Reporters asked Pittman how much he expects to see the ball Saturday.
"Only time will tell how many carries I get or how much action I see," he said. "That's up to Coach Tressel. Whenever I get in, I'm going to make the best of the situation."
Joe Says Time Is Now
If Pittman seems anxious to get back on the field, the situation is much more urgent for Joe.
His career has been full of stops and starts. He missed a good portion of last year due to injury, then broke loose for 46 yards on 11 carries in the Fiesta Bowl win over Kansas State. Joe, from nearby Westerville South, expected to be in the rotation early and often this season. But then he suffered a high ankle sprain on the first day of contact in fall camp and went on the shelf.
"If it doesn't kill you, it can only make you stronger," Joe reasoned. "I guess you've got to live by that. I was looking forward to keeping the ball rolling and getting the ball a little bit more and being a major part of this offense. But then I get a sprained ankle. I am champing at the bit to let all my hard work over the summer show.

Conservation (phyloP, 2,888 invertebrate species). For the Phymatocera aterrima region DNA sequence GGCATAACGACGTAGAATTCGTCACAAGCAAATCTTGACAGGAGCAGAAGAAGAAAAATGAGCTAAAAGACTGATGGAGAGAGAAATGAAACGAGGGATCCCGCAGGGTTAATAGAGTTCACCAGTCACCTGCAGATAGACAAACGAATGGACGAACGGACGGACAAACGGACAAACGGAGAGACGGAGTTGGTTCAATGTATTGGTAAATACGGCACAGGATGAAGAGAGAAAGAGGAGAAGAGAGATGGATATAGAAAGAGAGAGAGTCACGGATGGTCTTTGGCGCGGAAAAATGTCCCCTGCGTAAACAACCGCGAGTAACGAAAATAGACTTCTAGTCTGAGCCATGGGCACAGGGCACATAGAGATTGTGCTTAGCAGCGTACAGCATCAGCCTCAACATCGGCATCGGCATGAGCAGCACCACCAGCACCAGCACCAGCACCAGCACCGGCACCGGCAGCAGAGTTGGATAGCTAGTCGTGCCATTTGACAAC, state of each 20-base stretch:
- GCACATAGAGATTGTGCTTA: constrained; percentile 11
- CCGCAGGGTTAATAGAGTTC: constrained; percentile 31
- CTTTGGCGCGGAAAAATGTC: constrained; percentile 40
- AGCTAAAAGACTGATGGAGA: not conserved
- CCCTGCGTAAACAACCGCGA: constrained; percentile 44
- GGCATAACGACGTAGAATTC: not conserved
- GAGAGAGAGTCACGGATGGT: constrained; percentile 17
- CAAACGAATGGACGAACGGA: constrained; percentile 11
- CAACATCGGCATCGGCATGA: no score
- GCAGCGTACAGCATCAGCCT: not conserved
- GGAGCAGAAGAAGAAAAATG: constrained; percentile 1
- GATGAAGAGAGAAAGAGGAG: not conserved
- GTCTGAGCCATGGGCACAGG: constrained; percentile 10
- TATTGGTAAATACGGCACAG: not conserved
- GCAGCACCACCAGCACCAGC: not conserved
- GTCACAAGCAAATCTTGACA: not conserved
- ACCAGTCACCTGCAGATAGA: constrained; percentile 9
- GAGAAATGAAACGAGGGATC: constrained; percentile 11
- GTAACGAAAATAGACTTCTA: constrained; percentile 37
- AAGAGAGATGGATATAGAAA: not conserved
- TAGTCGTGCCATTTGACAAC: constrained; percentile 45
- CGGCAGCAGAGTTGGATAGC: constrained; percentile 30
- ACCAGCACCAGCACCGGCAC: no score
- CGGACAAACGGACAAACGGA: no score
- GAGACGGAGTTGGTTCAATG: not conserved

"I don't think I've been overlooked. I haven't been capable of playing at the speed I needed to be effective. I've been on the backburner until I was able to play."
Joe talked about what role he might play Saturday.
"I'm in the rotation as far as practice," he said. "I probably can't let you know how much I'm going to actually play. That kind of depends on how the game goes. But I feel good and I'm excited to be back.
"It's my season opener of my senior season. That pretty much speaks for itself. I'm excited to hit a different color jersey. I've been practicing against these guys for months now."
Joe did get into the game at N.C. State and did deliver a key block on Ross' 3-yard touchdown run. But he was seen on the sidelines throughout the game with trainers working on his injured ankle just so he could play a few plays.
"At N.C. State, it was still up in the air depending how the game went," he said. "We kind of had the game under control. I did play sparingly."
Joe discussed the state of OSU's running game and the criticism Ross has received.
"It's not been what we want it to be, but I think Tony and I offer a change in pace," he said. "Not taking anything against Lydell, but I'm more of an inside the tackles guy and Tony is more of a speed guy. I think it will definitely help us to get us where we expect this running game to be.
"It's tough. I hate when guys get the finger pointed at them because it's more than one guy's fault. If something isn't going right, there are 11 of us on the field and we all like to take the blame. He's our starting tailback and a senior captain. They're going to praise him when things are going good and criticize him when things go wrong."